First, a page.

Add to that the ingredient of our egos – that nervous bundle of insecure, guilt-ridden, and control-fixated self-consciousness – and you have the recipe for fundamentalism. Soon enough, we have made God in our own image: self-righteous, judgmental, vengeful and violent.

As one who “speaks for” God (Gk. prophetes), Micah confronted the dying system of his religion with the fresh winds of spirituality. What does God want of you, but to work for equality, practice charity, and cultivate your relationship with Spirit? Notice how these virtues and disciplines fit together in an organic whole: our journey deeper into God produces loving-kindness in us, which seeks to build a safe, fair, and just society for all.

HEBREWS 2:10-18

10 It was fitting that God, for whom and through whom all things exist, in bringing many children to glory, should make the pioneer of their salvation perfect through sufferings.11 For the one who sanctifies and those who are sanctified all have one Father. For this reason Jesus is not ashamed to call them brothers and sisters, 12 saying,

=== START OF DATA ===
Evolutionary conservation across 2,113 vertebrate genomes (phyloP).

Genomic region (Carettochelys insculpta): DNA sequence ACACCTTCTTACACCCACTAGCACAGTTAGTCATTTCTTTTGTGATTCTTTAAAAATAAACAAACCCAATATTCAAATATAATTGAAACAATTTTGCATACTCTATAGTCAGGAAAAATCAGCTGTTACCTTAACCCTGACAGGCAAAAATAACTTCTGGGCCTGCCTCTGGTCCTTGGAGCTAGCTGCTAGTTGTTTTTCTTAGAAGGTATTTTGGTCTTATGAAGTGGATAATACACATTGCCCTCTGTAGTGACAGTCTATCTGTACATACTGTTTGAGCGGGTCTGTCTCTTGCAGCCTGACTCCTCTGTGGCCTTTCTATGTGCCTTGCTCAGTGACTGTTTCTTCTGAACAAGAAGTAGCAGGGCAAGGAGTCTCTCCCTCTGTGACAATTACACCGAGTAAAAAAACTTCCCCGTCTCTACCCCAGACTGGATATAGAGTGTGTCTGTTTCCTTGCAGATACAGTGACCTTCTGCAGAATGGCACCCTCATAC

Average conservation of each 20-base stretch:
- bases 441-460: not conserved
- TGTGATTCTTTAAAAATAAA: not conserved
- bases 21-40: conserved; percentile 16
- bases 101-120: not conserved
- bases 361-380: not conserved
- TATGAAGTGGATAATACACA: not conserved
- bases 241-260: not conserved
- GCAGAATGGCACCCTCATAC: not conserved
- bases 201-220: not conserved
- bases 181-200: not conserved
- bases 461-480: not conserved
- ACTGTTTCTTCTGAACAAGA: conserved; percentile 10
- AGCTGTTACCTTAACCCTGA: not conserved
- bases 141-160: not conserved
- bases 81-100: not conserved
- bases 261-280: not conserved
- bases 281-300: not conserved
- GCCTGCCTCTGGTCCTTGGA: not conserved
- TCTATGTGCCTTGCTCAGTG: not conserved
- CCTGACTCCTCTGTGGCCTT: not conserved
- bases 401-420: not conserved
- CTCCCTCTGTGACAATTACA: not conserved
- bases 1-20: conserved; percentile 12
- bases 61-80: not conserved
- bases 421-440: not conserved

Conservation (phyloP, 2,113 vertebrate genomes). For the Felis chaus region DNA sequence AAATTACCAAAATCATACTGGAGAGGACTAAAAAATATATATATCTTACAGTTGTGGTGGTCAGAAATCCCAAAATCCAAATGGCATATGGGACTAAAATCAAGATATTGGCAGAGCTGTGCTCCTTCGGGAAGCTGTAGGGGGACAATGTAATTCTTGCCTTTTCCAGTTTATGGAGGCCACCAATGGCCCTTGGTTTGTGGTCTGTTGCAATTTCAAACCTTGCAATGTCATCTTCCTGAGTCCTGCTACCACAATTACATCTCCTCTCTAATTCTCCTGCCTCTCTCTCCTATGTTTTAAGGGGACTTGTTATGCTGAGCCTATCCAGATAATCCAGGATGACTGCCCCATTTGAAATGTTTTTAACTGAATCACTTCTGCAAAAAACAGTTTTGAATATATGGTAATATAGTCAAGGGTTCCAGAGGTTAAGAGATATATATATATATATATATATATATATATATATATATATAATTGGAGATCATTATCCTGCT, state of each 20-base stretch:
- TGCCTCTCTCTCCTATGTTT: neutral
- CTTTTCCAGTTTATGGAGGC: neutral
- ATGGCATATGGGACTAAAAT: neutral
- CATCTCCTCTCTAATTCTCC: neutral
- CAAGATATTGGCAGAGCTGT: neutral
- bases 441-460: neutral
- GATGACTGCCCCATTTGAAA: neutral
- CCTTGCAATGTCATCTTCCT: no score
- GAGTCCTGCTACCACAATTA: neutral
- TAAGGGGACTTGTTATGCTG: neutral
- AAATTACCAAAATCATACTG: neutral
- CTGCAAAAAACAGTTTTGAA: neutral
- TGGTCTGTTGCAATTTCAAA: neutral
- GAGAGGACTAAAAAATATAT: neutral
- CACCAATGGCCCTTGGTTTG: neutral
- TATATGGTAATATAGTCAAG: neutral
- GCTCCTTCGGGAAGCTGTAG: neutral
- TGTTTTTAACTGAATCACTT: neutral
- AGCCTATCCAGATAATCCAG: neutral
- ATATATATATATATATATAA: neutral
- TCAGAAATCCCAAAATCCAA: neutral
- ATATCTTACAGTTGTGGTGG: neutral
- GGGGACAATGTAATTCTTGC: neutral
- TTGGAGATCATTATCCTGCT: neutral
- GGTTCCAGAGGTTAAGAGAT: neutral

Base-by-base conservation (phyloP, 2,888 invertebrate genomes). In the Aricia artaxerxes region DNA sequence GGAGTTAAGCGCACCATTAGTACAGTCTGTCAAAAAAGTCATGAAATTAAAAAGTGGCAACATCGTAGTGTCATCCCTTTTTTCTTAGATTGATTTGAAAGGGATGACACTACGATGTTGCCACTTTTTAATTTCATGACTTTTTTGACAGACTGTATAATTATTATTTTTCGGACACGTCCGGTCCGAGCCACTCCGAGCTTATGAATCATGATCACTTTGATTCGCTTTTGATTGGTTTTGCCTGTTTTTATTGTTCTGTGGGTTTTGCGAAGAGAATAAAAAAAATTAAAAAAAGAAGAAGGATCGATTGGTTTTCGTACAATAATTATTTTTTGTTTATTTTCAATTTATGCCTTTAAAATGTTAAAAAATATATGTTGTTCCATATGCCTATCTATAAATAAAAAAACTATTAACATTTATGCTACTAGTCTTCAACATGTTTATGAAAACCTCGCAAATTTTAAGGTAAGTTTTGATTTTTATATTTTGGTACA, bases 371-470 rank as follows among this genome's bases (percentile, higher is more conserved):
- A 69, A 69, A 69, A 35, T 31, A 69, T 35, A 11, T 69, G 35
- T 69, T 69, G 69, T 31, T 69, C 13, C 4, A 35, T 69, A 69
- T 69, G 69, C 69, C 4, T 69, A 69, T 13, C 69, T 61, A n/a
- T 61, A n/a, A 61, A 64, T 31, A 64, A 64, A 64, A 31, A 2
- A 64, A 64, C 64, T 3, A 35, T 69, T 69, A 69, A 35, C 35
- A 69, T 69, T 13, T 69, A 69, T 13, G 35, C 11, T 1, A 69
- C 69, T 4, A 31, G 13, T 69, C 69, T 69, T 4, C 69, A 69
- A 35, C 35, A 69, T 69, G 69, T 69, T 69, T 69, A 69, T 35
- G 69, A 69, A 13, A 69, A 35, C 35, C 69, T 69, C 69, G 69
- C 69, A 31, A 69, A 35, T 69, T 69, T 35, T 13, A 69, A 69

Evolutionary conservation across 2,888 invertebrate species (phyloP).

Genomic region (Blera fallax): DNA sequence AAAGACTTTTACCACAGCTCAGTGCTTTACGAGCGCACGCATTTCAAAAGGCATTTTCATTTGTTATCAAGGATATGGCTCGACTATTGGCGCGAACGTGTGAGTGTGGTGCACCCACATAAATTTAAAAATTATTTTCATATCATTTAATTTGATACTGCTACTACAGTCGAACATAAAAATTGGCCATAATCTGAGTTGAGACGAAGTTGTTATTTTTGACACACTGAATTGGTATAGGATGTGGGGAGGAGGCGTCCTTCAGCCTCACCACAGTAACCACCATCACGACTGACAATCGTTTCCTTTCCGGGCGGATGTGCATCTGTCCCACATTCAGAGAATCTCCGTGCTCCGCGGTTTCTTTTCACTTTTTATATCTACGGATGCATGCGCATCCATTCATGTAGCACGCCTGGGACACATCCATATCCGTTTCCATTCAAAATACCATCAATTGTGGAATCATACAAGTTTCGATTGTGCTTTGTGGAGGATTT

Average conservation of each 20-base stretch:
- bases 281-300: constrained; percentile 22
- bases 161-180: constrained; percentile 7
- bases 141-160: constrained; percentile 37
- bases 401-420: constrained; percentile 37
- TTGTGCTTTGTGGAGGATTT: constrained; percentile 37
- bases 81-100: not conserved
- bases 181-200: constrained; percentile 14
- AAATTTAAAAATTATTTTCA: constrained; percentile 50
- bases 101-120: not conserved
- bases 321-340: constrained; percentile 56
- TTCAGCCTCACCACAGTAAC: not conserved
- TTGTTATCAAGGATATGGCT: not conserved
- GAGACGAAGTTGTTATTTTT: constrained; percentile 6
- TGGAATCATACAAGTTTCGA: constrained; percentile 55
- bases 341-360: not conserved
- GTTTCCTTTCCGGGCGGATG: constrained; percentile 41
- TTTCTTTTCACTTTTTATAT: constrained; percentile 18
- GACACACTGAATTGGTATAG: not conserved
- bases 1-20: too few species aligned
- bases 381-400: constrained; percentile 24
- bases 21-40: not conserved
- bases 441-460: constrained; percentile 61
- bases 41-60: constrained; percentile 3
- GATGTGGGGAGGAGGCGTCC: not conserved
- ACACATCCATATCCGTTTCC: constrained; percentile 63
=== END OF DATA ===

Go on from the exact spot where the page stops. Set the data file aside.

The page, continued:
“I will proclaim your name to my brothers and sisters,
    in the midst of the congregation I will praise you.”

13 And again,

“I will put my trust in him.”

And again,

“Here am I and the children whom God has given me.”

14 Since, therefore, the children share flesh and blood, he himself likewise shared the same things, so that through death he might destroy the one who has the power of death, that is, the devil, 15 and free those who all their lives were held in slavery by the fear of death.16 For it is clear that he did not come to help angels, but the descendants of Abraham.17 Therefore he had to become like his brothers and sisters in every respect, so that he might be a merciful and faithful high priest in the service of God, to make a sacrifice of atonement for the sins of the people. 18 Because he himself was tested by what he suffered, he is able to help those who are being tested.